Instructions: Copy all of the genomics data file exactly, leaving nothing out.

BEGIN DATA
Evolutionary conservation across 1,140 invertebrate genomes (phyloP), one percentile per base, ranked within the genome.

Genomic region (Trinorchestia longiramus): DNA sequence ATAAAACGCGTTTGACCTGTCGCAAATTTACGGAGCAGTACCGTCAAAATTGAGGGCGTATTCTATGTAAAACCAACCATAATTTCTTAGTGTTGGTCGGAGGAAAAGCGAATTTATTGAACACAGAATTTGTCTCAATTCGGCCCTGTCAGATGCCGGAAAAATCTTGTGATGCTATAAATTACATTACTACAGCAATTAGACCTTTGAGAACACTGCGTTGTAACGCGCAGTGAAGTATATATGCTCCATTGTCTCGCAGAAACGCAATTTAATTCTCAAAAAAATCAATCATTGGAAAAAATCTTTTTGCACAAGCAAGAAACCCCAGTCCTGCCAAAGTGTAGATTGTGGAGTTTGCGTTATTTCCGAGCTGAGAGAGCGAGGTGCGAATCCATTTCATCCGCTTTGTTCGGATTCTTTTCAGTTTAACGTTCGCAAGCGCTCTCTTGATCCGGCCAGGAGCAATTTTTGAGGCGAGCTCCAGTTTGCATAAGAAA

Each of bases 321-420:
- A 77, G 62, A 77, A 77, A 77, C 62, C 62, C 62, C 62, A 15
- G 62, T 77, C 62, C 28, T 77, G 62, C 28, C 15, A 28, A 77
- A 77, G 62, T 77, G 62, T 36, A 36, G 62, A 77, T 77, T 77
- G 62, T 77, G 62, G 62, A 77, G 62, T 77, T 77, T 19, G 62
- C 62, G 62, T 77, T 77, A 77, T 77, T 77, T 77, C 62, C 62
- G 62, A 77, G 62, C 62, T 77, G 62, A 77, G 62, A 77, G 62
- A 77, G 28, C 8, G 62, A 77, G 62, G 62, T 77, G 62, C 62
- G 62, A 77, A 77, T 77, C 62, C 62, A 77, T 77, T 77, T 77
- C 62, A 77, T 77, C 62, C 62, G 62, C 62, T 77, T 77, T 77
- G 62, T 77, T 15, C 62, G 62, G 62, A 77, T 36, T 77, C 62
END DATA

Evolutionary conservation across 1,140 invertebrate genomes (phyloP), one percentile per base, ranked within the genome.

Genomic region (Trinorchestia longiramus): DNA sequence ATAAAACGCGTTTGACCTGTCGCAAATTTACGGAGCAGTACCGTCAAAATTGAGGGCGTATTCTATGTAAAACCAACCATAATTTCTTAGTGTTGGTCGGAGGAAAAGCGAATTTATTGAACACAGAATTTGTCTCAATTCGGCCCTGTCAGATGCCGGAAAAATCTTGTGATGCTATAAATTACATTACTACAGCAATTAGACCTTTGAGAACACTGCGTTGTAACGCGCAGTGAAGTATATATGCTCCATTGTCTCGCAGAAACGCAATTTAATTCTCAAAAAAATCAATCATTGGAAAAAATCTTTTTGCACAAGCAAGAAACCCCAGTCCTGCCAAAGTGTAGATTGTGGAGTTTGCGTTATTTCCGAGCTGAGAGAGCGAGGTGCGAATCCATTTCATCCGCTTTGTTCGGATTCTTTTCAGTTTAACGTTCGCAAGCGCTCTCTTGATCCGGCCAGGAGCAATTTTTGAGGCGAGCTCCAGTTTGCATAAGAAA

Each of bases 321-420:
- A 77, G 62, A 77, A 77, A 77, C 62, C 62, C 62, C 62, A 15
- G 62, T 77, C 62, C 28, T 77, G 62, C 28, C 15, A 28, A 77
- A 77, G 62, T 77, G 62, T 36, A 36, G 62, A 77, T 77, T 77
- G 62, T 77, G 62, G 62, A 77, G 62, T 77, T 77, T 19, G 62
- C 62, G 62, T 77, T 77, A 77, T 77, T 77, T 77, C 62, C 62
- G 62, A 77, G 62, C 62, T 77, G 62, A 77, G 62, A 77, G 62
- A 77, G 28, C 8, G 62, A 77, G 62, G 62, T 77, G 62, C 62
- G 62, A 77, A 77, T 77, C 62, C 62, A 77, T 77, T 77, T 77
- C 62, A 77, T 77, C 62, C 62, G 62, C 62, T 77, T 77, T 77
- G 62, T 77, T 15, C 62, G 62, G 62, A 77, T 36, T 77, C 62